- Diverse payload options in rockets or bombs
- Top speed matches that of other contemporary aircraft
- .50 cal MGs are not very powerful, require longer hit times to do sufficient damage to enemy aircraft
- Rate of climb is rather poor
- Payload restricted to one type of ordnance, rockets, or bombs
- Turn radius is worse than other contemporary fighters
- Slow acceleration gives time for most enemies to catch up to you
In 1956, Egyptian president Gamal Abdel Nasser made plans to construct a dam across the river Nile at Aswan - a massive project that could radically change the Egyptian economy and solve many dire problems he had been facing. However, the World Bank refused his request for a loan, without which the project could not proceed. In retaliation, Nasser declared his country's sovereignty over the Suez Canal - the artificial waterway connecting the Indian Ocean to the Mediterranean Sea - which until that point had been co-owned by the UK government and the French public. While Egypt's army moved to take the canal from its European civilian operators, Egyptian naval forces moved to block the Straits of Tiran at the mouth of the Red Sea to prevent any Israeli ships from entering it. This move marked the beginning of an event known today as the "1956 Suez Crisis".
The United Kingdom and France were determined to retake the canal; however it was clear to the leaders of both countries that the world (and particularly the United States) would see such action as an unwarranted invasion, or even as an attempt by the Europeans to re-colonize Egypt. Fortunately for them, Nasser's manoeuvre to block the Straits of Tiran violated the 1949 cease-fire agreement with Israel and provided it with a legitimate casus belli. As such, Israel, France, and the UK began a series of clandestine meetings in which their leaders discussed a tripartite operation. It was finally decided that Israel would use its casus belli to attack the Suez Canal, whereupon France and the UK would invade under the pretence of a "peace-keeping operation" and retake the canal for themselves.
Israel, however, had one major problem with the operation - the Israeli Air Force (IAF) was still relatively weak, especially compared to the Soviet-equipped Egyptians; it had only been established less than a decade earlier, and half of its combat planes were still World War II-era prop-driven fighters. With most of the IAF's jet fighters busy supporting the planned airborne invasion of the Sinai Peninsula, the IAF would not be able to defend Israel itself against any Egyptian attempt to bombard Israeli cities using IL-28 jet bombers. Therefore, in one of the final meetings with the French and British representatives, Israel's Prime Minister David Ben-Gurion made a key demand: the French Air Force would have to take over the duties of protecting the skies over Israel. France agreed to this demand.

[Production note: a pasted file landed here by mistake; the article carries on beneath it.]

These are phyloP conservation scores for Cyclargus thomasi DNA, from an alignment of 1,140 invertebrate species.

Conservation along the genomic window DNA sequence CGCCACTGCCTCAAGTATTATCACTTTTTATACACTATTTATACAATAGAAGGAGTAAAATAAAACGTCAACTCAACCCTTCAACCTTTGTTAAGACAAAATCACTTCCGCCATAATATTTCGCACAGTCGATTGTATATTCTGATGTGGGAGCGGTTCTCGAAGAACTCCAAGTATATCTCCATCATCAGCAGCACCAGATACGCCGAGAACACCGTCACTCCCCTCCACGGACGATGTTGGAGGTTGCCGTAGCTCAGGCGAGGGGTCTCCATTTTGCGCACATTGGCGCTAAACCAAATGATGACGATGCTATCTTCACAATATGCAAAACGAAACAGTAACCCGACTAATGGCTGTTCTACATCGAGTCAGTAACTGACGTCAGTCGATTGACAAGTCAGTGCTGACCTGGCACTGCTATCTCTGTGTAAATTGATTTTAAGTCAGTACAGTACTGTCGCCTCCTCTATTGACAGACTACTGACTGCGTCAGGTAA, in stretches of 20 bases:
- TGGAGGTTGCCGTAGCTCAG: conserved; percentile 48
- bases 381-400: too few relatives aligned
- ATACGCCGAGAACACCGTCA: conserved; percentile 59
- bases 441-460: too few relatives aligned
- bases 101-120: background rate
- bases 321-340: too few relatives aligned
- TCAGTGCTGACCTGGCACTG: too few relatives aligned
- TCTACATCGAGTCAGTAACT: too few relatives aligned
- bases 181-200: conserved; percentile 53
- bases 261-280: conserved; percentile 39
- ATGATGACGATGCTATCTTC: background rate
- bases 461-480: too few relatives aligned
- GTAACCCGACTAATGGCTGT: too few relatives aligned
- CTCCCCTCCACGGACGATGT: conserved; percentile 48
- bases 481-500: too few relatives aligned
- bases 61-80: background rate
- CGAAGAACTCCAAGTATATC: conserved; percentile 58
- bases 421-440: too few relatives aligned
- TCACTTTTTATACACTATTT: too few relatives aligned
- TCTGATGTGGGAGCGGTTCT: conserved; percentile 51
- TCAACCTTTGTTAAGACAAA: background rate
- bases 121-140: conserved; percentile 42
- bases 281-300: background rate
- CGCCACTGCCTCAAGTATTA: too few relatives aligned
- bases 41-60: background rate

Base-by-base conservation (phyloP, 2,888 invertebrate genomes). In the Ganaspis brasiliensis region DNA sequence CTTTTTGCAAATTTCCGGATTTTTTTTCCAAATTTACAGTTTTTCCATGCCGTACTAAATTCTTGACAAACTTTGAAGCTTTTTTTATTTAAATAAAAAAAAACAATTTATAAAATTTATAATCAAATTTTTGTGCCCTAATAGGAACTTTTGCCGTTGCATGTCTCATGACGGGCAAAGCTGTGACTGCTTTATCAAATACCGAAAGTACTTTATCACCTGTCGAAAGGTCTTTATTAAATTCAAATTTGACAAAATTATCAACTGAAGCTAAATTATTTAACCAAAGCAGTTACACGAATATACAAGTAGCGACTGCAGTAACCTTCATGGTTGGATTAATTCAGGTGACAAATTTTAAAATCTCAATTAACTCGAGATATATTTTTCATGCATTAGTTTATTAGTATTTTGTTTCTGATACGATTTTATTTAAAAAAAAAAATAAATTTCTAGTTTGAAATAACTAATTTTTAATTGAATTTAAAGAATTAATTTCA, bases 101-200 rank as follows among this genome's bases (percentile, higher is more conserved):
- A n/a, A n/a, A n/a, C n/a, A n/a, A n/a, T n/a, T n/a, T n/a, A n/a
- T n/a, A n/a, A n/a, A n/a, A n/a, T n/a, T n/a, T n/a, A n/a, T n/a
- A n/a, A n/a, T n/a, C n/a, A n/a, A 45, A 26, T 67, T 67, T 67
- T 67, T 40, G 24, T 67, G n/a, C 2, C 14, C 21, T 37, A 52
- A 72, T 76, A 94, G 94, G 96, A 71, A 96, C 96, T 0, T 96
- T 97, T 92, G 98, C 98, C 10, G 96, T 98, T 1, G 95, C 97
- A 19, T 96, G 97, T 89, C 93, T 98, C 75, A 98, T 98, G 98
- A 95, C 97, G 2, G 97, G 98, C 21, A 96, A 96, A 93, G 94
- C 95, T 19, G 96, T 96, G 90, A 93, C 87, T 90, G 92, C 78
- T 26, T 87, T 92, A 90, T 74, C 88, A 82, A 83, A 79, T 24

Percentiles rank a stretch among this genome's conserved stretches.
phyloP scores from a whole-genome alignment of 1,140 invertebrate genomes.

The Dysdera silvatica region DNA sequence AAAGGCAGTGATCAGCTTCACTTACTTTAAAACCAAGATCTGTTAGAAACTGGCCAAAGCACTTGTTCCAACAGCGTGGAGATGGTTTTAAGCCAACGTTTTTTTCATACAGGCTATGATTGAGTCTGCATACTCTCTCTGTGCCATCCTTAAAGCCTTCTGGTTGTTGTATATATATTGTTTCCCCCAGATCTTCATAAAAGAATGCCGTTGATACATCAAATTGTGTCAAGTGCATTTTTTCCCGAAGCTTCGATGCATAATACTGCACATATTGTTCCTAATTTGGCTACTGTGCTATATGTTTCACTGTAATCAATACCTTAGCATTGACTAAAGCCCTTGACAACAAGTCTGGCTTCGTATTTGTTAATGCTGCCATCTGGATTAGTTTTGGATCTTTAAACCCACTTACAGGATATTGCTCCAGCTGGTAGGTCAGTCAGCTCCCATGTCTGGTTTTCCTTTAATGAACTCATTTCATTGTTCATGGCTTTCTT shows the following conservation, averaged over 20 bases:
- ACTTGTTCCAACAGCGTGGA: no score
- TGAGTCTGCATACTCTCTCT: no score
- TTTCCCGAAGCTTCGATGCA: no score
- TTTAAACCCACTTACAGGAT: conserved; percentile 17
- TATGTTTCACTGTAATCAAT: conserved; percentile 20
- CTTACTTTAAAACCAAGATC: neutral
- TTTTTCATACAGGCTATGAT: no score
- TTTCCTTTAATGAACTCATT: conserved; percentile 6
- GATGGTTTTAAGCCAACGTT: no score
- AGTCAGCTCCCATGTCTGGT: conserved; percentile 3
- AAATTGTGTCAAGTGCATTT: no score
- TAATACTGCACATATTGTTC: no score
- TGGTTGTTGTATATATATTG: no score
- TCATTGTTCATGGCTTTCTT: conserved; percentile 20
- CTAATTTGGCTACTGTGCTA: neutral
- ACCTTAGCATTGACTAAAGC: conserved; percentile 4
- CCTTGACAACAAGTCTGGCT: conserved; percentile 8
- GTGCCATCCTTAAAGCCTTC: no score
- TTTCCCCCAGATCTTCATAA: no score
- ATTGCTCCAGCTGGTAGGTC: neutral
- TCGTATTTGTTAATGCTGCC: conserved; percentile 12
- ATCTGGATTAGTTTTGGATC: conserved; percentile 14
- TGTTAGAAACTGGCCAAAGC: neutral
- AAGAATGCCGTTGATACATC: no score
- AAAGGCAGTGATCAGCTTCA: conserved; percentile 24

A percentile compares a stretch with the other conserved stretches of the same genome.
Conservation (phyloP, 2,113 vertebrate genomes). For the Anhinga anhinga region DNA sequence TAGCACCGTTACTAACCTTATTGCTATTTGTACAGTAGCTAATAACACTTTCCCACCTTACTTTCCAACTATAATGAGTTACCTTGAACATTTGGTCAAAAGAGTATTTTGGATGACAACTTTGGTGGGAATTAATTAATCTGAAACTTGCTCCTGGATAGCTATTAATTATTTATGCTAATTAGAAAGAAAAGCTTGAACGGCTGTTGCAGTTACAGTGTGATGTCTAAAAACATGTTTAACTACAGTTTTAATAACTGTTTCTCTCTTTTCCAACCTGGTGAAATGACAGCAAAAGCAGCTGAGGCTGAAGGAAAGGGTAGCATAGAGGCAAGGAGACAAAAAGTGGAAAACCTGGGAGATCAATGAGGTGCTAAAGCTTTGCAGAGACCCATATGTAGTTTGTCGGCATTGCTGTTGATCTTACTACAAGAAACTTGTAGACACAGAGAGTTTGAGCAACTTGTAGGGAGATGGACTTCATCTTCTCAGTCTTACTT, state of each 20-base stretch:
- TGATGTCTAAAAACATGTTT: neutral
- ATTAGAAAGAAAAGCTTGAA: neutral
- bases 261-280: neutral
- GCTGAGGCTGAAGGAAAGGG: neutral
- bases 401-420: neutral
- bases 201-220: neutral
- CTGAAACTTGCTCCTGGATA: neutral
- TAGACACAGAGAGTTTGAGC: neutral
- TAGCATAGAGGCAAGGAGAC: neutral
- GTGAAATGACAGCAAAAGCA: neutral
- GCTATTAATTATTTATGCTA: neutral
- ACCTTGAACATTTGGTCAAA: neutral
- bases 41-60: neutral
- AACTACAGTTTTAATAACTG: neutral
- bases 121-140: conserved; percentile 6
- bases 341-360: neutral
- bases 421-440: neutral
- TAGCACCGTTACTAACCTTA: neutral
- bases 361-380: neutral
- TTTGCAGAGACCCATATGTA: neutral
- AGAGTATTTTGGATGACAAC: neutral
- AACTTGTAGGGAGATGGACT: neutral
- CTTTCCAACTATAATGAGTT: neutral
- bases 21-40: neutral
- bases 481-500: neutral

Shortly before the start of the operation, three French air squadrons were relocated to bases in Israel. Totalling 36 jet fighters, these squadrons would be tasked solely with protecting the Israeli airspace against any incursions by Egyptian aircraft. However, in order to mask France's involvement in the Israeli invasion, the planes would have to be disguised as IAF planes. Three new IAF squadrons were "invented" for them, and the planes themselves were repainted in IAF colours and markings. On their way to Israel, the planes had to make a stop-over at Brindisi, Italy; the Italian authorities were told that these were Israeli jets being flown back from repairs in France.
One of these French squadrons, renamed "IAF Squadron 200" for the duration of the operation, brought 18 F-84F fighter jets. It was stationed at Lod Air Force Base (next to Israel's main international airport) and was tasked with providing the first line of defense. However, by the end of the short war it turned out that Ben-Gurion's worries had been unfounded: the Egyptians were either reluctant or incapable of sending bombers into Israeli airspace, and the three French squadrons saw no action during the war. With the exception of one false alarm, none of the French planes stationed in Israel ever took off.
|Republic Aviation Corporation
|P-47D-22-RE · P-47D-25 · P-47D-28 · P-47M-1-RE · ⋠P-47M-1-RE · P-47N-15
|F-84B-26 · F-84F · F-84G-21-RE
|▄Thunderbolt Mk.1 · ▄P-47D-22-RE · ␗P-47D-23-RA · ▂P-47D-27 · ␗P-47D-30 · ▄P-47D-30
|◄F-84F · ▄F-84F (Italy) · ▄F-84F (France) · F-84F IAF · F-84F
|␗F-84G-21-RE · ▄F-84G-21-RE · ▄F-84G-26-RE · ␗F-84G-31-RE
|▀P-47D-16-RE · ▀P-47D
|*The company was named "Seversky Aircraft Company" before being renamed in 1939